Although this statement very much concurs with Edgard Varèse’s ‘Liberation of Sound’ lecture in 1939, this totalitarian approach conflicts with his view of American politics, where he very much emphasised the importance of freedom of speech, but this itself is another dimension of the conflictory nature of his music. Ultimately, the freedom in Zappa’s music reflects the way in which he viewed the First Amendment, and this is apparent in both his controversial subject matter and the uncompromising way he juxterpositioned musical styles and genres, and the freedom that his art give him. According to Kevin Courrier, Zappa’s capacity to draw ‘moustaches on the faces of America’s sacred cows’ made his work ‘formidably political, even if the subject matter was often sociological in nature’. Courrier continues to compare Zappa to other musicians/political commentators such as Bob Dylan, Woody Guthrie, U2 and Rage Against The Machine, but differentiated Zappa because he did not make his work explicitly partisan, but in a manner that ‘transcended the lyrics’. As outlined in this paper, Zappa’s music certainly transcended lyrical content and was also explicitly political, as indicated by his carefully crafted lyrics, his facilitation of voting rights, his political gestures in performance and recording studio and his pervasive outspoken media comments. Weinburg considers ‘all theatre, by virtue of it being a cultural construct as ideologically inscribed’ as political’, and considering the theatrical nature of Zappa’s portfolio it is not unreasonable to position him within the continuum of political theatre, alongside Erwin Piscator and Bertolt Brecht, even if critics in Zappa’s opinion described his work as ‘perverse’. As noted by Courrier, Zappa’s work was not explicitly partisan, but this is due to his personal affiliation to a political party being vague. Claiming to be neither Democrat or Republican on his 1984 video Does Humour Belong in Music, he described his position toward the end of his autobiography as a ‘practical conservative’. As noted by Delvile and Norris, ‘as long as people keep confusing avant-garde art with revolutionary politics, Zappa’s music will continue to be misunderstood by leftists and conservatives alike’. As discussed in this paper, what is apparent in Zappa’s work is the pervasiveness of his ideological tendencies. Even though they may not always manifest themselves in his lyrics, his politics are inextricably embedded into his art in numerous ways, and hopefully this document has elucidated some of the means through which these tendencies were channelled to audiences.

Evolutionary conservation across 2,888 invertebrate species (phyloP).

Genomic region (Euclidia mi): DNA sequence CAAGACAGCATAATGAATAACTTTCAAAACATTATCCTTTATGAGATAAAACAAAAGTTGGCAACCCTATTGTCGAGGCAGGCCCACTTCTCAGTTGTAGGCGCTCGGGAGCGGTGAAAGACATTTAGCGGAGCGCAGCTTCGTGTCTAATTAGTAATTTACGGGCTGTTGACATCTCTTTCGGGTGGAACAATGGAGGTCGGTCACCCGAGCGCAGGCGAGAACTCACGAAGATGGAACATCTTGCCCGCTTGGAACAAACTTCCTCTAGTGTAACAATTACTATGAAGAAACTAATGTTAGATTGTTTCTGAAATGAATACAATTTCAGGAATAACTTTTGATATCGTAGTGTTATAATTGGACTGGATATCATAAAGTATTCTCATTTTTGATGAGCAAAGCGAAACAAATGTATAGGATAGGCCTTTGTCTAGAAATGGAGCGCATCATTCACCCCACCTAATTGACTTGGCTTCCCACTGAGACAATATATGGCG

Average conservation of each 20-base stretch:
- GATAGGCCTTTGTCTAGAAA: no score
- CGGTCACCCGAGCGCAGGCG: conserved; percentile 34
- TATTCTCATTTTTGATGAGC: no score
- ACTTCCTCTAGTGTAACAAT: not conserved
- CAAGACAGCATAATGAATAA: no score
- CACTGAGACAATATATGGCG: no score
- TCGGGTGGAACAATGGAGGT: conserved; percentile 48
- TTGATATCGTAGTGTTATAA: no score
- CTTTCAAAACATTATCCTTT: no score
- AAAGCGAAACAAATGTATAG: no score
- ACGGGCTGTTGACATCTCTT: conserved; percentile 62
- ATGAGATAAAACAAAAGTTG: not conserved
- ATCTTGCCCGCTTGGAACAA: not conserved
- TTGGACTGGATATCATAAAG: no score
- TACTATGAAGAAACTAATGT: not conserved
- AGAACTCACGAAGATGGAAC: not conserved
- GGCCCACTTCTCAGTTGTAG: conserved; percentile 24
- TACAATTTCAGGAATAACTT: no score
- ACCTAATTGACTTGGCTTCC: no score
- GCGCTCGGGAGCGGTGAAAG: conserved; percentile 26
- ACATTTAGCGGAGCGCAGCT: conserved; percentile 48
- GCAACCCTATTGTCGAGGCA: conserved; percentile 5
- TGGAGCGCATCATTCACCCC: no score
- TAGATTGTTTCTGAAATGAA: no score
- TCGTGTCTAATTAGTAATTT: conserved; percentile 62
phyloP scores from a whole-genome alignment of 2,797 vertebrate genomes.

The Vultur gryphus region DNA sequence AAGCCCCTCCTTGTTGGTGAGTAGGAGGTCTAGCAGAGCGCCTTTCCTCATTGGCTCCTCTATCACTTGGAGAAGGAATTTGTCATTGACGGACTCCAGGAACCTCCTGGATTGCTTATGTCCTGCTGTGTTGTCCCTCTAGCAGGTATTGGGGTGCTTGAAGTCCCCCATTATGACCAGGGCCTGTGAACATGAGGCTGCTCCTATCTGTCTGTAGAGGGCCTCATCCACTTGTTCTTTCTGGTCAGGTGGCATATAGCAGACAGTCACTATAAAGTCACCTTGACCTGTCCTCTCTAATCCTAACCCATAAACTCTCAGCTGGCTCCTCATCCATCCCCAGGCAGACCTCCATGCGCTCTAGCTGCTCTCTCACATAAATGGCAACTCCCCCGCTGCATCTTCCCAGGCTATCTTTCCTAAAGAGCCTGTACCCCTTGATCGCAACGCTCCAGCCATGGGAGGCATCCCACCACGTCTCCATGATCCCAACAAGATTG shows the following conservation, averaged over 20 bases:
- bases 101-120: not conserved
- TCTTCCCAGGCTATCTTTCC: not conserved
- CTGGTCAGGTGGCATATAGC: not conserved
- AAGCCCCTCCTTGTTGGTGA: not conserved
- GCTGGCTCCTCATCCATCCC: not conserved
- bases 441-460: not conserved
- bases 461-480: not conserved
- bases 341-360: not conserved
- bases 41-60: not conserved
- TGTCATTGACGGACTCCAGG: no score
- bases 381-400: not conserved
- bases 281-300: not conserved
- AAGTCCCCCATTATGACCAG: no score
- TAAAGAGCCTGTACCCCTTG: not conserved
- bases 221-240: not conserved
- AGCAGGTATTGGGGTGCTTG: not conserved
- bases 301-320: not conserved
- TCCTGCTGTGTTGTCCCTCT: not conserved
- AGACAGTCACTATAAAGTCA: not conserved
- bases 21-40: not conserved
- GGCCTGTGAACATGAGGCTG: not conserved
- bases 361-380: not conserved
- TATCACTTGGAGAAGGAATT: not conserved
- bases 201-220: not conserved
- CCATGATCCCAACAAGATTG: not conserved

‘Stick Together’, ‘Doing Work For Yuda’.